I: I have many of those. One I didn’t like was a popular restaurant from New York which opened in Roppongi. The food tasted terrible and it was noisy and full of Americans. I would never go back there again. It was awful!

M: What do you think Tokyo’s chances are of hosting the 2016 Olympics?
I: It will be a tough competition. I don’t think Chicago will be a strong contender. Judging by the international situation, it will be between Tokyo and Rio de Janeiro or Tokyo and Madrid. I think the US will spend a lot of money but America is isolated in the world these days.

M: What do you say to people who argue that the Olympics are too commercial and too much of a financial burden?
I: The Games would have a major economic impact. I went to New York and decided to follow their example and held the Tokyo Marathon [in February]. We spent about ¥1.5bn [€8.9m] but generated ¥18bn [€106.7m] in one day. I want to have the Olympics not so much for the economic benefit but for the legacy. Young Japanese people are lethargic – they’re not tough enough. I saw the 1964 Olympics in Tokyo. I still have vivid memories of how impressive it was. I want to create that legacy for young people in Japan.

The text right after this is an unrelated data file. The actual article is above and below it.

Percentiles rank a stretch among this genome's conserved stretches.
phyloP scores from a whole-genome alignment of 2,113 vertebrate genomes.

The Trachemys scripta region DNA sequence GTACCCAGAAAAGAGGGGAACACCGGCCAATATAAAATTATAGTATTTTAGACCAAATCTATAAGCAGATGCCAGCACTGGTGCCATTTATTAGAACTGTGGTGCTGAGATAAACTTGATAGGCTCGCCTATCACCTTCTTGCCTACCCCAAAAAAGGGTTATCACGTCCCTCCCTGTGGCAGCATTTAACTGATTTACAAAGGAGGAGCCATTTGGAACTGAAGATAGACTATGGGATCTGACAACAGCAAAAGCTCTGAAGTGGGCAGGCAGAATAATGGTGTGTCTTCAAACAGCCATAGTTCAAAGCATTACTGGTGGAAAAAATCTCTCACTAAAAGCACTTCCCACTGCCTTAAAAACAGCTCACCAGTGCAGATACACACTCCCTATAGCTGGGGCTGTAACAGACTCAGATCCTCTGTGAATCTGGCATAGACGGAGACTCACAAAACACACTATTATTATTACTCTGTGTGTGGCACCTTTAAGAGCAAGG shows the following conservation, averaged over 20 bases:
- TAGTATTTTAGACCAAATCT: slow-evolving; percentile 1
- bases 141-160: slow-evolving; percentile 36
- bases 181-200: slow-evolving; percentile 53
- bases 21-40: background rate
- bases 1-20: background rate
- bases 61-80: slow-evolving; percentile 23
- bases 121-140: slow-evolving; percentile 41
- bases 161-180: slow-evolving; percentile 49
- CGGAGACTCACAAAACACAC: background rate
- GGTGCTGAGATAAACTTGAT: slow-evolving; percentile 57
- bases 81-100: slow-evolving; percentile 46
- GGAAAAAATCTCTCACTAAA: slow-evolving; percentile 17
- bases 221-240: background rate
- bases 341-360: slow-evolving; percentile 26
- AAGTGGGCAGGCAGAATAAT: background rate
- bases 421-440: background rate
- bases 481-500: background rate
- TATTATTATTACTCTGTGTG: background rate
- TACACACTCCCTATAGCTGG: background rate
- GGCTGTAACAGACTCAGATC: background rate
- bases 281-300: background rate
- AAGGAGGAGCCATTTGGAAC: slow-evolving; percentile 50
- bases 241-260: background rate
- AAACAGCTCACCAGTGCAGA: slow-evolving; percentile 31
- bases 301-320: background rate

M: You recently wrote the screenplay of “For Those We Love”, a film about Second World War kamikaze pilots. Were you trying to say something to young people in Japan?
I: I wanted them to know that there was a totally different kind of youth then.

M: Is it an anti-war movie?
I: It is not anti-war or pro-war. It describes a very beautiful but tragic youth. Kamikaze attacks were totally different from the fanatical Islamist suicide attacks we see today. I was in Washington DC on 11 September 2001 and saw the Pentagon burning in front of my eyes. Some used the word “kamikaze” to describe this terrorism which offended me because it was totally different. Today’s bombers kill indifferently, even their own people. It is mere fanaticism.

M: Do you think young people in Japan know enough about their own history?
I: Students these days don’t seem to know that Japan fought a war against the US. Some even ask, “Who won?”